Molly Soda uses the Internet as a tool, a format and a platform. She creates work from her own bedroom, which is then transmitted through the Internet to other girls’ bedrooms. It creates an intimate, raw, and authentic feeling.
Comfort Zone exhibits Molly’s work that exists on the Internet, but in a physical form. It is the girly pop princess aesthetic of the exhibition that creates an evoking viewing experience of her digital art forms.
Soda, being a self–acclaimed web princess, uses webcams and selfies in a way that builds a form of intimacy with her viewers – creating a feeling of being one–to–one in her private space.
The exhibition examines the way we humans engage with the digital world in our every day lives. Being an Internet queen, Molly has witnessed the way the Internet has changed since she entered cyber-space.
Comfort Zone follows on from the artist’s first solo exhibition, From my Bedroom to Yours. The infamous webcam princess exhibited her digital–based work using formats like New Hive, GIFs and webcam videos. Her work reflects what girls do in their bedrooms , a private space, and transfigures it into a public space.
The artist’s second solo exhibition extends this idea. The exhibition focuses on the way our private spaces, a “guard” from the public, are invaded. She explores the way the Internet has become a part of our existence, and how even in our private spaces we are continuously abused by it.
Molly Soda transforms the Annka Kultys Gallery into a pink bubble with baby pink walls, pink florescent lighting, pink TVs and her selfies pinned to all the walls.
As you enter the space, you feel comfort. Soda’s work, which primarily uses digital platforms, is projected into a physical space. She focuses on making the gallery as aesthetically pleasing as possible, and as comfortable as possible, which is why it is pink. She wants to reflect her own surroundings.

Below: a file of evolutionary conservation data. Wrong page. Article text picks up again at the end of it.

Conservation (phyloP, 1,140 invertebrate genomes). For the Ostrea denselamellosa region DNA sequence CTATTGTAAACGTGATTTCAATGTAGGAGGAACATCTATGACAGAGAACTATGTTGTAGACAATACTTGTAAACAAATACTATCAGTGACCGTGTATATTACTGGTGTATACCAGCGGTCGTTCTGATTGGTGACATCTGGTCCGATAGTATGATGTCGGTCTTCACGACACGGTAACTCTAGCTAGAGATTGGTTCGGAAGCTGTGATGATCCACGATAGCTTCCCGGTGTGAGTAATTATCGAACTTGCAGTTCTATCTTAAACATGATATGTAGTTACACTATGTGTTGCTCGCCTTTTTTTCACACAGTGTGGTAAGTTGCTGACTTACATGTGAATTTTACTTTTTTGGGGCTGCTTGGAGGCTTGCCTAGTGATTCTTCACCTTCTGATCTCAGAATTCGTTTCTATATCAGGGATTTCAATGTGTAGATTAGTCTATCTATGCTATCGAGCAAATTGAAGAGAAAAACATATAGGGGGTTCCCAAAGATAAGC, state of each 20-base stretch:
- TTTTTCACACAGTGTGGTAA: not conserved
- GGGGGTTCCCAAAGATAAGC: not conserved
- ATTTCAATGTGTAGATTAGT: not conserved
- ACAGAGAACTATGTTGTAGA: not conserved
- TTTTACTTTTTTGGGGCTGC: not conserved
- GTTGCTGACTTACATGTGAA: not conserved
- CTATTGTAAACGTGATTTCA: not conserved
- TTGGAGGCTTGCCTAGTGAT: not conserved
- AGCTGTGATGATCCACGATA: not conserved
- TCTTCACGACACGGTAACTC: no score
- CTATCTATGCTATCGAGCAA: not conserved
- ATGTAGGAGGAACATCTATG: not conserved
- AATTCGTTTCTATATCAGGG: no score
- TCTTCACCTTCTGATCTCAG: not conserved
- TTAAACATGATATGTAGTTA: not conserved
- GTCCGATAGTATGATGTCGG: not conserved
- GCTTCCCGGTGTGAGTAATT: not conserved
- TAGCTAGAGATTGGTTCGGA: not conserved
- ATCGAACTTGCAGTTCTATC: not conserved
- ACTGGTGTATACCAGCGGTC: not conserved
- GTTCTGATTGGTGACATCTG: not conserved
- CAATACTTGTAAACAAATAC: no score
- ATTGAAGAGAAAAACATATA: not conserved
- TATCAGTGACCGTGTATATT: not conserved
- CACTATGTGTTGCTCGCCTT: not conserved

She occupies the gallery with a series of print, video-based pieces and selfies, all viewed either on her MacBook, on pink TV screens or as screenshot images.
The walls of the gallery are covered in non-digital pieces, such as clickbait-style adverts with Soda’s face in place of the model and resin sculptures attached to the walls, covered in mirrors, sweets, make-up and CDs – all objects we keep in our private space, which are now publicly viewed.
The artist’s aim is to explore how even in our most private space- our bedrooms- we’re not alone.
The video, All by Myself (2016), is projected for 18 hours using a monitor display. The piece is a collection of footage retrieved from the artist’s photo booth on her MacBook. The video clips from this piece were unintended for the public view.
You feel that you’re entering Molly Soda’s private space; you feel the emotions projected through the screen of the monitor.
Other video work includes All I have is my iPhone (2016), and phone zone (2016) – featuring the artist lying in her bed with her iPhone, checking her messages. An intimate and personal view of the artist.
The artist’s selfies are exhibited on the walls of the gallery as C-prints on aluminium, including I’m funny and I cry a lot and WRU.
The artist explores the idea of Internet click-bait with her works How to remove dark spots and Why she Never Married. Prints are mounted on the pale pink walls of the gallery, taken from screenshot images from Soda’s computer.
The pop-princess appears in I am a Loner Dottie, sitting on a chair wearing a bathing suit against a pink background that contrasts with the green light reflected on to her skin.
Plastered on the walls are cut-outs of negative comments the artist has received on Instagram and Facebook. This is an insight into how Soda’s life is personally affected by living publicly online. This expresses the way we engage with our devices.
The selfie queen’s Comfort Zone is a place of reflection on how today’s social media–obsessed and selfie–obsessed society works. She explores the way our constant instant messaging, sharing, retweeting, tweeting and liking penetrates our day-to-day lives and is a violation of our privacy.
It is a raw, authentic view on the way the public world of social media and the Internet is embedded into our ‘private’ lives, and that we are never alone.
Comfort Zone at the Annka Kultys Gallery until November 12, 2016
Gallery at 472 Hackney Road, London E2 9EQ – Open: Wed-Sat, 12:00-6:00pm
All images by Damian Griffiths, courtesy of the Annka Kultys Gallery.